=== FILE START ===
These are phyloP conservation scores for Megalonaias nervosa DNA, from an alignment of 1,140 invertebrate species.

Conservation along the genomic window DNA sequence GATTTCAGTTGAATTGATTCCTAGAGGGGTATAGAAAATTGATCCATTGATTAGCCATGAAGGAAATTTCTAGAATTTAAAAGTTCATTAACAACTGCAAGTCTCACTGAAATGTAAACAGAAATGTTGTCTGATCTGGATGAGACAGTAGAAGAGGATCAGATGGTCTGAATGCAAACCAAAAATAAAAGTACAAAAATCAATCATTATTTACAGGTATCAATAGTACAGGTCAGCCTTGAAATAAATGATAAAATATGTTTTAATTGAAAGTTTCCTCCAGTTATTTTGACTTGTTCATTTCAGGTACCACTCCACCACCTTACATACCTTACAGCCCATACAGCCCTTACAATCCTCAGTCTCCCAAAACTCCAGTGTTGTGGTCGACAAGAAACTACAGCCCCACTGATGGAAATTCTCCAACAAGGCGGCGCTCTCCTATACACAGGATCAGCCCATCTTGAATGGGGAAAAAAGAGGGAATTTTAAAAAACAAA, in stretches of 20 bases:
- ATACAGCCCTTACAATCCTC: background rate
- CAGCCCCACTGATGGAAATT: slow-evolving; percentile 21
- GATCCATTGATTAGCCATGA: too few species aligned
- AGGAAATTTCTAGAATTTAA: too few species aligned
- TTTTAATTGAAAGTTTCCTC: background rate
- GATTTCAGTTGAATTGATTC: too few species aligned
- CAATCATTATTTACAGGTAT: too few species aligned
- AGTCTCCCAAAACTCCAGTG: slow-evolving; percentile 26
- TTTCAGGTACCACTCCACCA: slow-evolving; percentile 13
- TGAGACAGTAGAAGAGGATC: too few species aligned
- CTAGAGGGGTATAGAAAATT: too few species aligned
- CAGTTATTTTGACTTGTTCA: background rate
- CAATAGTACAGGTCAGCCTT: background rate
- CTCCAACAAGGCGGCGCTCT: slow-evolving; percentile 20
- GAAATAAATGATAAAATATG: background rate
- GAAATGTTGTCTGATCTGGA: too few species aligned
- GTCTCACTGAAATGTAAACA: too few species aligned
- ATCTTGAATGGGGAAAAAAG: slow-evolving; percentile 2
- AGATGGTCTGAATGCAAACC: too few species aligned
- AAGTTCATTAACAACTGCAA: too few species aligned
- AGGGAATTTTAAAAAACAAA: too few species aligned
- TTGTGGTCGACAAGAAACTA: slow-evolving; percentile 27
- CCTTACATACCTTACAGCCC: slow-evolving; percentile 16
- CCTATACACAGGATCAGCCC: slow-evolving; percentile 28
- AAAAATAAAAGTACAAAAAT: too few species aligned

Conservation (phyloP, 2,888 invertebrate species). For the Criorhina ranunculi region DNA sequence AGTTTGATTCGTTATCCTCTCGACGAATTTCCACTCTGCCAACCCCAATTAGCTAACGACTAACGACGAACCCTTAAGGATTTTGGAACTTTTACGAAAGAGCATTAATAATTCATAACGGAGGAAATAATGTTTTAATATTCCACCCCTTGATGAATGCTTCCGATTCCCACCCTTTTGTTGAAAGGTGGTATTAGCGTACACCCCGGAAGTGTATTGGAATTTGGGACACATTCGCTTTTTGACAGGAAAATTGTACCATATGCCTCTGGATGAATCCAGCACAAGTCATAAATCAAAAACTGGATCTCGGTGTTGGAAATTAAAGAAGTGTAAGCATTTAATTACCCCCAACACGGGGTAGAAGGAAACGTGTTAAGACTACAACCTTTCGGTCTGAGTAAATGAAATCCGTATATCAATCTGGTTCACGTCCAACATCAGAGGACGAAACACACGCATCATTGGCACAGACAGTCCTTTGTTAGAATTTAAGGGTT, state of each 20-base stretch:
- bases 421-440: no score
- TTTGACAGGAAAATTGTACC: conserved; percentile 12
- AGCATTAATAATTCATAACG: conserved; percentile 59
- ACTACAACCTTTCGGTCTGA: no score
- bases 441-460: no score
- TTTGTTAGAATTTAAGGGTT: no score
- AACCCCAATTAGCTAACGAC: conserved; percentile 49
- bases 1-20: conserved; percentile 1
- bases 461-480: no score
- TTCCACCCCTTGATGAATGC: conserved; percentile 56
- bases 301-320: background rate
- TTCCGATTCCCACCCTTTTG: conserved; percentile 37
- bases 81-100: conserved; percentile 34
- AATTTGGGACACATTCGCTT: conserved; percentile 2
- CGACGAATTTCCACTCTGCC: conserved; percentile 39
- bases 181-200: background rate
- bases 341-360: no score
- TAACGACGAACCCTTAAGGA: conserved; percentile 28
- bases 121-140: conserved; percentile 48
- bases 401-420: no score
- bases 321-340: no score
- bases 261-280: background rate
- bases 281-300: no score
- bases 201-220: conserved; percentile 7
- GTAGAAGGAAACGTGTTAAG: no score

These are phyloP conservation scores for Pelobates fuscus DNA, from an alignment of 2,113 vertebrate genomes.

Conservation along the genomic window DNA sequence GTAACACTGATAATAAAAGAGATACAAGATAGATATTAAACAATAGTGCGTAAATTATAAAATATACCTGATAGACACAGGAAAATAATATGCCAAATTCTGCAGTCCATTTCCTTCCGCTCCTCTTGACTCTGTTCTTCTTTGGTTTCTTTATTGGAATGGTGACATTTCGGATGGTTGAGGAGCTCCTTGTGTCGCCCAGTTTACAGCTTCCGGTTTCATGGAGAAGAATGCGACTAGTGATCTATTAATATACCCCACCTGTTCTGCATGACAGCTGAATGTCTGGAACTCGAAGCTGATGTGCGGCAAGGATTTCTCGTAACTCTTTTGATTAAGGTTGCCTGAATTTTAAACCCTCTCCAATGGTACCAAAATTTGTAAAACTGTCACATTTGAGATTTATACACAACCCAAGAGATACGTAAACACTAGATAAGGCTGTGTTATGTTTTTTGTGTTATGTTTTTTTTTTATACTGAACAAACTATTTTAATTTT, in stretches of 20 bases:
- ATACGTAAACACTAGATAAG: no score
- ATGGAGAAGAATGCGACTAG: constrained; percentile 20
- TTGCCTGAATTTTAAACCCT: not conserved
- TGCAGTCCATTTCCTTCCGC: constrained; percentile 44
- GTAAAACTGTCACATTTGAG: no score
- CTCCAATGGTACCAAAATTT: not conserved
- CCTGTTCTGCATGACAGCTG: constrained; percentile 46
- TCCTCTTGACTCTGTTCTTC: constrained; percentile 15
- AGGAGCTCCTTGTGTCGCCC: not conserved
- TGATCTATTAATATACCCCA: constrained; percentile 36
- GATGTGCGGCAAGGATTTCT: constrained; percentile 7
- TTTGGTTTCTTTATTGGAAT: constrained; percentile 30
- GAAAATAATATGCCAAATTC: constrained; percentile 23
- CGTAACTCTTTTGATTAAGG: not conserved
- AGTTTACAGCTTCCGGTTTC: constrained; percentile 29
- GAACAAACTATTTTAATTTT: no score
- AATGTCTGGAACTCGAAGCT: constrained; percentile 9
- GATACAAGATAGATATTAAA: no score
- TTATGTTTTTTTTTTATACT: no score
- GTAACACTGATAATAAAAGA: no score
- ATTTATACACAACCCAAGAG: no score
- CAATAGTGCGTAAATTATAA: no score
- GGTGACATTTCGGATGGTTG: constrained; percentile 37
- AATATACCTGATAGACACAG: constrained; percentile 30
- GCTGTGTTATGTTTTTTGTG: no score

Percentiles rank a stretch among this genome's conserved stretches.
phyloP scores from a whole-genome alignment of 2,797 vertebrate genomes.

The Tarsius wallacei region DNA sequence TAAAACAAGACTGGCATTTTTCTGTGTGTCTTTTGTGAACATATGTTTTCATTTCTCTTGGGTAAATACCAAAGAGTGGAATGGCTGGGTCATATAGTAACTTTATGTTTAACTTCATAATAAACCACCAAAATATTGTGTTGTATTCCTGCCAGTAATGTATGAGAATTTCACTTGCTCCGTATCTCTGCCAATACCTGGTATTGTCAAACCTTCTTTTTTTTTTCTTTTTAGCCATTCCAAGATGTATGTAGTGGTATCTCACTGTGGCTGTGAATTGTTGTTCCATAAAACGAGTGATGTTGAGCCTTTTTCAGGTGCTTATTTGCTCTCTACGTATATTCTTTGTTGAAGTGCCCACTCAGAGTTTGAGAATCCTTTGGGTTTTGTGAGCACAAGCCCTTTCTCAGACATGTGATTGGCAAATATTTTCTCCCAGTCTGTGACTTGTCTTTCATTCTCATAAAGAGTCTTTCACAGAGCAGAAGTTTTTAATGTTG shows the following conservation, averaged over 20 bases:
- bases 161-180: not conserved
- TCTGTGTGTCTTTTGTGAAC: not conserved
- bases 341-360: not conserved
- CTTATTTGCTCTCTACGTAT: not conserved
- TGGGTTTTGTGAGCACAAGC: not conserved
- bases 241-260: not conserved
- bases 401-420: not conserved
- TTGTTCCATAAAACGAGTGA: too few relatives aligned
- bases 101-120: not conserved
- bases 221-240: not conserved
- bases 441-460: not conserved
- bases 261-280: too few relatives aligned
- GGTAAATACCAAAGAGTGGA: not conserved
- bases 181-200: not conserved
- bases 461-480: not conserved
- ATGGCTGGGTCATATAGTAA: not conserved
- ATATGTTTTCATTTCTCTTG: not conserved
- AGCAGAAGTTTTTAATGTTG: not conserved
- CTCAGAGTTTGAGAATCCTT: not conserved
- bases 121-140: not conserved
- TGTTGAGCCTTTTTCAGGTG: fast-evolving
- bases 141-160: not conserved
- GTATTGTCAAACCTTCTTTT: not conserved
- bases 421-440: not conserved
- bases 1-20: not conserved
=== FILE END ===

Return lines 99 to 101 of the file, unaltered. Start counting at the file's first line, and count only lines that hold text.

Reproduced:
- ATGGCTGGGTCATATAGTAA: not conserved
- ATATGTTTTCATTTCTCTTG: not conserved
- AGCAGAAGTTTTTAATGTTG: not conserved